Our Head of Community Services, Evan Jones, explains how we can help vulnerable young people who become modern slaves in county lines
“Slavery and trafficking are usually issues associated with people from overseas. However, recent findings from the National Crime Agency highlighted that most of the vulnerable people identified last year as victims in slavery and trafficking cases were UK citizens, from our own communities.
Our experience helping young people caught up in gang related exploitation and violence tells us that this has been going on for many years – although it has not been explicitly identified as trafficking and slavery until fairly recently. Those who are youngest and/or vulnerable through circumstances such as poverty, hidden disabilities and lack of support are the easiest to manipulate and coerce. The emotional state of a young kid in care being bullied at school is not dissimilar to that of a desperate young man from Vietnam who has come to this country in search of a better life only to be trapped in a cannabis farm when here.
Thankfully, the Modern Slavery Act gives the courts the powers to address slavery in its 21st century form – as recent prosecutions have shown. The National
Referral Mechanism (NRM) offers a way of identifying victims of slavery and trafficking and helping victims get the help and support they need.
These are extremely welcome developments. However, our experience working with young people involved in issues such as county lines shows that they are often so wary and vulnerable they do not accept the offers of support that are made to them.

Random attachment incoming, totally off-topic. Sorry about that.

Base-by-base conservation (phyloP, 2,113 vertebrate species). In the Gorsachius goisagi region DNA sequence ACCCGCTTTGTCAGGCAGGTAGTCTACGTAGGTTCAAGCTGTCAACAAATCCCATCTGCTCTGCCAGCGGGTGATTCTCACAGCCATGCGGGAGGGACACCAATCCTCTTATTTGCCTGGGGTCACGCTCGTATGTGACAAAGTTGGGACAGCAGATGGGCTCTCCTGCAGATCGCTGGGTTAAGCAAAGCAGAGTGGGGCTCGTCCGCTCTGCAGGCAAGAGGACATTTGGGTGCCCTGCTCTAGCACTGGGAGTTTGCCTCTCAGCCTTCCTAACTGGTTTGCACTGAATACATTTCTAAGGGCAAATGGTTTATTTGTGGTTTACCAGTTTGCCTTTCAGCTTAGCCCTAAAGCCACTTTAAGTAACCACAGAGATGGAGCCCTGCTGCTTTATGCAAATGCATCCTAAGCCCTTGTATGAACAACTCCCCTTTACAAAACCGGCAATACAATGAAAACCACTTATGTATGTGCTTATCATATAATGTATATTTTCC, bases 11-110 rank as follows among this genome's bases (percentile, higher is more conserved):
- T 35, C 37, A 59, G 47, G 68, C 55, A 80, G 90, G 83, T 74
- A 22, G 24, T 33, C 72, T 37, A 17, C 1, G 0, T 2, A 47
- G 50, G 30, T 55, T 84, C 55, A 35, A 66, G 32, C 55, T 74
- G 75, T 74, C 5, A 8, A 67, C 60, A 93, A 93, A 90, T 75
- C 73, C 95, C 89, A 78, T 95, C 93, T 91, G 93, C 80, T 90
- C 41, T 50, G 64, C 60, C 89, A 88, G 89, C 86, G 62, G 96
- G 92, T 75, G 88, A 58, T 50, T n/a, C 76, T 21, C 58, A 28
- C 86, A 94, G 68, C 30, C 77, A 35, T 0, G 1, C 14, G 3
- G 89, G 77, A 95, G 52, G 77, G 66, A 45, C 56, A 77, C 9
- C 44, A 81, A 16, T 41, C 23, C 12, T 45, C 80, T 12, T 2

Put yourself in the mindset of a young man who has been a runner on a county line for many months. Alongside the fact he will have been coerced into committing offences that could put him behind bars for many years, he will also almost certainly be in debt to the gang for any drugs that have been robbed off him (pretty much a regular occurrence for any young dealer). The consequences the gang will threaten him and his family with because of this debt will be more terrifying than any prison sentence. As such, he will probably run a mile from any kind offers of help and support from police, local authorities and many other agencies. Although he knows they only want to help, he is also mindful of the fact most will not really truly understand the complex and dangerous situation he is in. Although desperate to get out, he will duck under the radar as usual and suddenly become invisible to the authorities who are trying to help him. He then becomes more entrenched in the lifestyle and harder to help.
This is where a peer-led caseworker approach becomes crucial. People who have been in the same situation as the young people we are trying to help hold the key. They can really understand the trauma, fear and threats facing our clients. They can connect with the young people on their own terms and know that if someone goes missing it means they are petrified – it does not mean they do not want support.
They offer kindly, independent, persistent offers of help until the young person eventually opens up to them. Having been there themselves, the young person trusts them and is comfortable with them liaising with the authorities on their behalf. This type of support needs to be linked up with national models and made available to anyone who is coming on the radar of the NRM and any other route which identifies victims of this type of crime. It is a tricky issue as the victims have been ‘perpetrators’ as well which makes them difficult to engage. But we have a real opportunity to help young people whose lives are being cynically manipulated and tackle the wider issue of serious youth violence which is often interwoven with modern slavery and trafficking.
Evan Jones, Head of Community Services, St Giles Trust